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Open AccessArticle

Toxicological Assessment of Toxic Element Residues in Swine Kidney and Its Role in Public Health Risk Assessment

Institute of Meat Hygiene and Technology, Kaćanskog 13, 11000 Belgrade, Serbia
Department of Pathomorphology, Faculty of Veterinary Medicine, University of Belgrade, Bulevar Oslobođenja 18, 11000 Belgrade, Serbia
Department for Animal Sciences, Faculty of Agriculture, University of Novi Sad, Trg Dositeja Obradovića 10, 21000 Novi Sad, Serbia
Author to whom correspondence should be addressed.
Int. J. Environ. Res. Public Health 2009, 6(12), 3127-3142;
Received: 28 October 2009 / Revised: 18 November 2009 / Accepted: 26 November 2009 / Published: 8 December 2009
(This article belongs to the Special Issue Heavy Metals and Health)
In order to ensure the safety of consumers in Serbia the prevalence of toxic elements (As, Cd, Hg, Pb) in swine kidney collected from three different areas in Serbia (n = 90) was determined by atomic absorption spectrometry. Also, in order to find information on the effects of accumulation of toxic elements on swine kidney, pathohistological examination of the kidneys was performed. The presence of mercury was found in 33.3% of kidney samples in the range of 0.005–0.055 mg/kg, while the presence of cadmium was detected less often (27.7%) but in larger amounts (0.05–1.23 mg/kg). The presence of arsenic was found only in one sample, while no lead was found. The results of the metal-to-metal correlation analysis supported there were the result of different sources of contamination. Pathohistological examination of kidneys confirms tubulopathies with oedema and cell vacuolization. In addition, haemorrhages and necrosis of proximal kidney tubule cells were found. This study demonstrates that toxic elements in Serbian slaughtered pigs are found at levels comparable to those reported in other countries, and consequently the levels reported in this study do not represent a concern from a consumer safety point of view. The lack of a strong correlation between histopathological changes and the incidence of toxic elements found in this study might be explained as the result of synergism among toxic elements and other nephrotoxic compounds which enhance the toxicity of the individual toxins even at the relatively low mean concentrations observed in this study. View Full-Text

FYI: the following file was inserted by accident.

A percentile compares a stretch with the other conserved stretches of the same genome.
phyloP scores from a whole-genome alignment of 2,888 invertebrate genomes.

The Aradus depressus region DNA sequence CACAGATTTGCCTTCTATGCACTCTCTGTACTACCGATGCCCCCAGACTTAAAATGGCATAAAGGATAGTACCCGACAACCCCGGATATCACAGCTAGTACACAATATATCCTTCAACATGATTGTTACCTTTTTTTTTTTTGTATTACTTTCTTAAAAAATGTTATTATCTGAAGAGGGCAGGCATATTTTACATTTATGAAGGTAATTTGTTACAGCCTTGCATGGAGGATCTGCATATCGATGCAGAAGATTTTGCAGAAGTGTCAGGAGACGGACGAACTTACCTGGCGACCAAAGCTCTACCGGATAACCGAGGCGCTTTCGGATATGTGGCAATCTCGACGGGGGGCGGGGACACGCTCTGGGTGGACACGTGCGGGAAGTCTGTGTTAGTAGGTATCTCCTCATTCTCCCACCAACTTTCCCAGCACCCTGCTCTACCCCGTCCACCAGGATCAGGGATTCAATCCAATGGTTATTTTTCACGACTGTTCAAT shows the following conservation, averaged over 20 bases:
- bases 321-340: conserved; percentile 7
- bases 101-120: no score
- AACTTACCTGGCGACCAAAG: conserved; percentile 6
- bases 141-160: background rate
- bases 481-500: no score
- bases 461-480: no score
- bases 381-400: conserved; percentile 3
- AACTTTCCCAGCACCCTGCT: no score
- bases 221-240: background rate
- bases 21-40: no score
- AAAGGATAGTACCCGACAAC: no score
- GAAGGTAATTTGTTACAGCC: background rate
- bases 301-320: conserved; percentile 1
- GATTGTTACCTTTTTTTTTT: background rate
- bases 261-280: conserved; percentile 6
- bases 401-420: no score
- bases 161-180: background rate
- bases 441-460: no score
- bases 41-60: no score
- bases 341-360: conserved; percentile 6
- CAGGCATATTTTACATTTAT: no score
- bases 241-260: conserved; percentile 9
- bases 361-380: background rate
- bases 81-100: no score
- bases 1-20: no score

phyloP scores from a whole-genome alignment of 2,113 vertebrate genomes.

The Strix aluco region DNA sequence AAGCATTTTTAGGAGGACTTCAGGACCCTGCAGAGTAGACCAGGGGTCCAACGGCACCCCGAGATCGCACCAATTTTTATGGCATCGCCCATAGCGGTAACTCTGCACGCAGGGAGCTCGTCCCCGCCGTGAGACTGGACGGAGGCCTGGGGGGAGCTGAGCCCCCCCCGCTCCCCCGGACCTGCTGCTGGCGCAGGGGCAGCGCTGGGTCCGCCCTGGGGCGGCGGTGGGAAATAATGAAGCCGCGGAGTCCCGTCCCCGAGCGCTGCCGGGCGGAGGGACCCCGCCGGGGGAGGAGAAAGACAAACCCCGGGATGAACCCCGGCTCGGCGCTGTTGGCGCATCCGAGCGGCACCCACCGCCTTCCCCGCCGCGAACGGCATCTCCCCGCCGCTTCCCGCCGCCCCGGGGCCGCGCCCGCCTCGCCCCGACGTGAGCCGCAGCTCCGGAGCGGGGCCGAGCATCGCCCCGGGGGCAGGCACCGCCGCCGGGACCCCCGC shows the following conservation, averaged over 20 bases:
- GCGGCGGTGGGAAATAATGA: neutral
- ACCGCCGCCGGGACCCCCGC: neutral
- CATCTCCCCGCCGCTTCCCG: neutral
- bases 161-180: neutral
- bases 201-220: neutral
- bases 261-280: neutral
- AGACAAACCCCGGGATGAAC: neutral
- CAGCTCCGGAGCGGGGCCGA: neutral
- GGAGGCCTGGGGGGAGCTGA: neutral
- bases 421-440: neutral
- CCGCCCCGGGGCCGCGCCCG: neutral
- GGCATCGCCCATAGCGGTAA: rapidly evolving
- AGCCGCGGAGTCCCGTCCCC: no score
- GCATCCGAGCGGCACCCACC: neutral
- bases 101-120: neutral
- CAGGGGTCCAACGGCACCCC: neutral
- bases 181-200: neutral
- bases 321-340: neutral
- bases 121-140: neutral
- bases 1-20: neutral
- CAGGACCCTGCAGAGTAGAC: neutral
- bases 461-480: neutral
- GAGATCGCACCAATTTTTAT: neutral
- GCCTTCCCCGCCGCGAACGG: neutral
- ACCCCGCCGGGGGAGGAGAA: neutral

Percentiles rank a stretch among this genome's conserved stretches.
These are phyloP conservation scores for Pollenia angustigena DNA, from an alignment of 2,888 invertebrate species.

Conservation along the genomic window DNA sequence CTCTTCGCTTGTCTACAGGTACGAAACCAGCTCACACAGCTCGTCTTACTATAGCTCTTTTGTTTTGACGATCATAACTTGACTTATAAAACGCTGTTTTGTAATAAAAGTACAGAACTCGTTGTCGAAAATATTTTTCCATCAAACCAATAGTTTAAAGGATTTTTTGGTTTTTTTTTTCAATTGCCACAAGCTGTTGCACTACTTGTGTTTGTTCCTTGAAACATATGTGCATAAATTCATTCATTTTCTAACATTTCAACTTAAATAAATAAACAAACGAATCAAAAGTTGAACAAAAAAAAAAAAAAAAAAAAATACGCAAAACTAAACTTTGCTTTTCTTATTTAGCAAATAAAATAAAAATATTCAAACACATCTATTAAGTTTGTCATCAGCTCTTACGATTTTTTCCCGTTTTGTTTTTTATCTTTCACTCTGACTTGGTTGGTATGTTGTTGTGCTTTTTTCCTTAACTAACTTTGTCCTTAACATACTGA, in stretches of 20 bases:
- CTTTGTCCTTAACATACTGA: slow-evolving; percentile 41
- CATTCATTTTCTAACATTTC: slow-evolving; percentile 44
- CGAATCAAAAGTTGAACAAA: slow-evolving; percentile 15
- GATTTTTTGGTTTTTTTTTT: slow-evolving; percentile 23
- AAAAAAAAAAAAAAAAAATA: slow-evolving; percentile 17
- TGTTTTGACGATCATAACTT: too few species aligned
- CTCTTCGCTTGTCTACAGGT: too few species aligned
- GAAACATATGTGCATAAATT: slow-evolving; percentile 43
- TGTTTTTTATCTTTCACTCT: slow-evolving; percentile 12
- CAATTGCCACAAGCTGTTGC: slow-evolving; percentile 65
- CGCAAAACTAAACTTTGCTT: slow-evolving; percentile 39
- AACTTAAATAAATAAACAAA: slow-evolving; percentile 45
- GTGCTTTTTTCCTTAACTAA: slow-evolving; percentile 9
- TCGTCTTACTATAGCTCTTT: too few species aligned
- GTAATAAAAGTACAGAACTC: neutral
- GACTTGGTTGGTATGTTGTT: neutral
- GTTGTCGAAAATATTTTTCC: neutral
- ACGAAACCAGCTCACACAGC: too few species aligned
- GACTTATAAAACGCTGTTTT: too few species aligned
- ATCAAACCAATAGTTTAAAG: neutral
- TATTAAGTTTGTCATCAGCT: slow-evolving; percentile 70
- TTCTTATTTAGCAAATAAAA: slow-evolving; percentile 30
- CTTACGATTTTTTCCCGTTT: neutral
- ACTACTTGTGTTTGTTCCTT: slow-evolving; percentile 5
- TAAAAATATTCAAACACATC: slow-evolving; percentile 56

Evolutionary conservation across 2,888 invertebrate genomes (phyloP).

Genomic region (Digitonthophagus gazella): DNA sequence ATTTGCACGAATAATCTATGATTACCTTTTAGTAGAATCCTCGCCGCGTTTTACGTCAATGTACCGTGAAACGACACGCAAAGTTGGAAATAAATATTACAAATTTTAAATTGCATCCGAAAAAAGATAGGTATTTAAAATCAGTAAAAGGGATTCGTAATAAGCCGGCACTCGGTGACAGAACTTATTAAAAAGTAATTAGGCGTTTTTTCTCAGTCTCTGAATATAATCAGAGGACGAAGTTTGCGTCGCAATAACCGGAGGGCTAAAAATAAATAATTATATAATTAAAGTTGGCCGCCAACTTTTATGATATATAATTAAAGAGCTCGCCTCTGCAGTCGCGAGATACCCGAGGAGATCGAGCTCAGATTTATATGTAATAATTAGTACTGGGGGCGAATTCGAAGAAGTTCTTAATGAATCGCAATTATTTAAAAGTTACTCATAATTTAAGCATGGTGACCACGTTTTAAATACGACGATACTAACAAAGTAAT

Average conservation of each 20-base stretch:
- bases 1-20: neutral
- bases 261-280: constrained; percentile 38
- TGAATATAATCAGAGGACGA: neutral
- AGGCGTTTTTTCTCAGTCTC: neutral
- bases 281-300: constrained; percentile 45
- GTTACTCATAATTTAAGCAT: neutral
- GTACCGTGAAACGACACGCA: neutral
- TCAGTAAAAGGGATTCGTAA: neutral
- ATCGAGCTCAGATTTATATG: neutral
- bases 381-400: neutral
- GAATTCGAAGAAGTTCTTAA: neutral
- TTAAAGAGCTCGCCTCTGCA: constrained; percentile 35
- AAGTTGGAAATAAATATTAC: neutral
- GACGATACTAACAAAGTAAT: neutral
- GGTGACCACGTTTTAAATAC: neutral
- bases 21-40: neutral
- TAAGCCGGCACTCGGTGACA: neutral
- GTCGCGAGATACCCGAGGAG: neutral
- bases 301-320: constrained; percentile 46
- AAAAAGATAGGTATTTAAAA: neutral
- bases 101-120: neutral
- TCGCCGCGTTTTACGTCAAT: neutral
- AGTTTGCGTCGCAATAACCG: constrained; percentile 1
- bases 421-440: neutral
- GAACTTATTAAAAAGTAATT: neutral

Keywords: toxic elements; kidney; residue; pathomorphology; swine toxic elements; kidney; residue; pathomorphology; swine
MDPI and ACS Style

Milićević, D.R.; Jovanović, M.; Jurić, V.B.; Petrović, Z.I.; Stefanović, S.M. Toxicological Assessment of Toxic Element Residues in Swine Kidney and Its Role in Public Health Risk Assessment. Int. J. Environ. Res. Public Health 2009, 6, 3127-3142.

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